Teams at the Kenya Music Festival decry graft, social ills
By George Orido and Kevine Omollo
| August 5th 2015
Young musicians at the ongoing Kenya Music Festival have a strong and candid message to Kenyans – corruption destroys their future.
This message was a common thread in performances at Kisumu Girls' High School in the elocution category where participants stressed the need for leaders to embrace integrity and avoid tribalism and favouritism.
"You borrow the earth from us, you must bring it back in a better shape that you found it," went part of the verse from Utafiti Primary School that earned them a standing ovation.
Springboard Academy from Busia Country recited Mizaha by Allan Chahasi. It depicts a society that has lost its values and social morals.
The poem decries corruption in the church, public offices and schools.
"Mbegu ya kanisani ni yanini? Mbegu ni ya shamba, Kanisa tafadhali acha ukafiri," (Seeds are for the farm not the church. Please cleanse the church from hedonism) went part of the verse.
And Lake Region Alego Primary School frowned on discrimination and favouritism where jobs, opportunities and places in society are secured not on merit, but through bribery and nepotism.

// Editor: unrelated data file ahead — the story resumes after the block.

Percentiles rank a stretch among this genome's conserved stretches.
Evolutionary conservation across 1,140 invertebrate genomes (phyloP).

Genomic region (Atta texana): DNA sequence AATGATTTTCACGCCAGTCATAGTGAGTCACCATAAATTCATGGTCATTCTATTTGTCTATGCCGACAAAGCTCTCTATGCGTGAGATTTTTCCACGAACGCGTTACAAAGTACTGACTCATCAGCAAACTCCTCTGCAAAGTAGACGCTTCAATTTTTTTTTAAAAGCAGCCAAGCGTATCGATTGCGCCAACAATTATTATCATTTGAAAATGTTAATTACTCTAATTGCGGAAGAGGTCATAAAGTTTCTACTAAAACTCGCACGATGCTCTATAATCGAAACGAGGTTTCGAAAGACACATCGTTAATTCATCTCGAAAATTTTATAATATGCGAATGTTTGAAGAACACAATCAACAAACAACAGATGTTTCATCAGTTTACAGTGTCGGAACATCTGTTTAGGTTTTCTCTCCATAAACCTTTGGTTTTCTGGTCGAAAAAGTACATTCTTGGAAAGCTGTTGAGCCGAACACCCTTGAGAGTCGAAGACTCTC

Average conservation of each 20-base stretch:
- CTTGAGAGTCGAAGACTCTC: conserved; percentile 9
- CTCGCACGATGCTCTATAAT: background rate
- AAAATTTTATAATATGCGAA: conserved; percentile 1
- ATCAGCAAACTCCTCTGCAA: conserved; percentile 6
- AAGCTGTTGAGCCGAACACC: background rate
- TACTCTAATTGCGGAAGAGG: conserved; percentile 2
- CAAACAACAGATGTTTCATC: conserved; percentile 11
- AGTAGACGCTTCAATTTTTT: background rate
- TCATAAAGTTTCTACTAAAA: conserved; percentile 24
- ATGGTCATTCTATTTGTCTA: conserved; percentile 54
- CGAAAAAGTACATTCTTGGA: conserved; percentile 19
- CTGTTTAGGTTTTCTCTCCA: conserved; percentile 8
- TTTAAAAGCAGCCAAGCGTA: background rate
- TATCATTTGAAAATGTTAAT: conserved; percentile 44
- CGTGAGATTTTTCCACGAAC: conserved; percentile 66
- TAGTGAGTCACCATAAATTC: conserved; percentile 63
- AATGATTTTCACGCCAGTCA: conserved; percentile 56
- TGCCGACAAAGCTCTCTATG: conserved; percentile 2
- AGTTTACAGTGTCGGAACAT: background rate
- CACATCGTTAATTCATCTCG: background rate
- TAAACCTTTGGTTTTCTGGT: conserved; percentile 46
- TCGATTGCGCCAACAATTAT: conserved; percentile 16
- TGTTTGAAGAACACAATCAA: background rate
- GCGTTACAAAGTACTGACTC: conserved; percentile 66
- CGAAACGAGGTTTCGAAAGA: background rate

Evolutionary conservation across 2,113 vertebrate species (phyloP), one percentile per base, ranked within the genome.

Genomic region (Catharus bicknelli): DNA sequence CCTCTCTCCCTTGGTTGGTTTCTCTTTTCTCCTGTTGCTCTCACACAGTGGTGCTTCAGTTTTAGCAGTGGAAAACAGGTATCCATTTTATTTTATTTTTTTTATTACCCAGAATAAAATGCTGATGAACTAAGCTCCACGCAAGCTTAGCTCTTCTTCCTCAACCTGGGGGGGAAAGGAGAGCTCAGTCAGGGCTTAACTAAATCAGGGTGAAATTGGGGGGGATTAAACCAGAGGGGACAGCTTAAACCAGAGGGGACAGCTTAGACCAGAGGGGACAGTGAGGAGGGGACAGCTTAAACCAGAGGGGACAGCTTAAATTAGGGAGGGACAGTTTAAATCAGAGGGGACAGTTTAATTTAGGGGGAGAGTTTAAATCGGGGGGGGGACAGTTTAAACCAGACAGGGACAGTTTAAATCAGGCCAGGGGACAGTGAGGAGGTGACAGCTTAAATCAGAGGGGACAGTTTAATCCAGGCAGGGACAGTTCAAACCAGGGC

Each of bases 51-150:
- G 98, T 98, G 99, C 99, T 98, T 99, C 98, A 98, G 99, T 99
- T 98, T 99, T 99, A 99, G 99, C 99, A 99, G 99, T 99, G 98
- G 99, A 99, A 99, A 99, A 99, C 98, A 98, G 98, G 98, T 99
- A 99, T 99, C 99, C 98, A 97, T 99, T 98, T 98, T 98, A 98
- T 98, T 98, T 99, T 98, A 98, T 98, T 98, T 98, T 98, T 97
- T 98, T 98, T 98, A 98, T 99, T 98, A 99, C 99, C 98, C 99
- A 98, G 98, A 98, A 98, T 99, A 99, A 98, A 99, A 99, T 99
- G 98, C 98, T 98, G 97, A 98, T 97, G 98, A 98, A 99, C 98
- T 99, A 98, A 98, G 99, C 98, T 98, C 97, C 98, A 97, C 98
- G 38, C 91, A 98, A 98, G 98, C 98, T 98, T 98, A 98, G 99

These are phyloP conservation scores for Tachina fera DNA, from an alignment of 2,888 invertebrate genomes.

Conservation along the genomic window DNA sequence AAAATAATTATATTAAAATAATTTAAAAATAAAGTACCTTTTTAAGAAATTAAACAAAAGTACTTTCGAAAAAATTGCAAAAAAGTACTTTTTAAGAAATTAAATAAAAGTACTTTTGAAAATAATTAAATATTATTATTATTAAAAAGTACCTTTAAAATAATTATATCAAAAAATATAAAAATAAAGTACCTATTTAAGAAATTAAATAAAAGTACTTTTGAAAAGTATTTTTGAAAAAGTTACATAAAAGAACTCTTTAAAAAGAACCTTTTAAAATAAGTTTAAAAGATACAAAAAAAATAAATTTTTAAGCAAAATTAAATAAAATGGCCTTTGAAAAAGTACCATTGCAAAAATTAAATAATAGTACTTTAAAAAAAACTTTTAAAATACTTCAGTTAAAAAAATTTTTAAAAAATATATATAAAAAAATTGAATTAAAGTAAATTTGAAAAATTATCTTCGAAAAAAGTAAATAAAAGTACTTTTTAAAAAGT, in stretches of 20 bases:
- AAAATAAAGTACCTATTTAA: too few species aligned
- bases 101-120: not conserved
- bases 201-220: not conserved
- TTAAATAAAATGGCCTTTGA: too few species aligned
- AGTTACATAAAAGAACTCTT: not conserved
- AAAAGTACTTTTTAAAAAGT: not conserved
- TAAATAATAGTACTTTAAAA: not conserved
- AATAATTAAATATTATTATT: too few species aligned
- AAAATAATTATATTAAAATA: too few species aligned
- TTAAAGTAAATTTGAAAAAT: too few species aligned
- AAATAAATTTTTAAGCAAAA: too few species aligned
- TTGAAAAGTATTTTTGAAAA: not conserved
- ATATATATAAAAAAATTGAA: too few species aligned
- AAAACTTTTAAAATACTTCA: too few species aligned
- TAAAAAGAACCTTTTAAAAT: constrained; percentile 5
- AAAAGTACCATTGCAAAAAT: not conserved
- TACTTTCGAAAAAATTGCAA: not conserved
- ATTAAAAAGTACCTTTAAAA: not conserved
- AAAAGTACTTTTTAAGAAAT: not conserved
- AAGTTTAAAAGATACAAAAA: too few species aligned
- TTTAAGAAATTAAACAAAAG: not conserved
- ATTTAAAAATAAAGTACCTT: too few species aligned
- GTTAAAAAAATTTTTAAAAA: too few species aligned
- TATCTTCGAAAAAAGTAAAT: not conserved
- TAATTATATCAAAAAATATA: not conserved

Nyapora Primary School diagnosed the society as having been riddled with bad politics where truth and decency has been thrown out the window while cronyism has taken centre stage.
St Mary's Primary School pleaded with the audience to live a virtuous life.
Other schools that performed in the category included Chris Academy Mombasa, Kemba Primary, Gatoto Primary, Wangunyu Primary Kings Brigade Primary, Moi University Primary and GSU Primary School from Nairobi.
Springboard came first, Utafiti second and St Marys third in this class of elocution.
Earlier in the same venue, schools from different parts of the country battled it out in a hotly contested Pokot and Teso folk songs with little-known Tompul Primary School emerging tops beating favourites Lokichang and the neighbours Kodich Boarding and Kodich AIC Primary Schools.
The class, popularly known as the high octane, was a thrill. Teams resplendent in Pokot traditional attire came on stage and left the audience asking for more.
"Kodich did a good job, but they introduced Karamojong in their dance, that's where they faulted a bit," explained an adjudicator.
Some groups also came with drums yet it is known that Pokots do not use drums in their music.
These were comments to indicate what the festival does as part of its objectives is to sustain the pure cultural form that define diversity across the country.
Yet in another colourful class of African folk songs from the Somali, Boran and Nubian communities, Marralal Primary School scored the highest mark of 89 per cent followed by Ayany Primary School from Nairobi and Ol Jogi Primary School with 88 and 87 marks respectively.
Adjudicator Eveline Mushira noted that it was a good thing that the Nubian dances debuted at the festival.
"The Nubians are part and parcel of our community and it is gratifying that they not only rendered a great dance, it was also the first time and this, I hope, should continue," she said.
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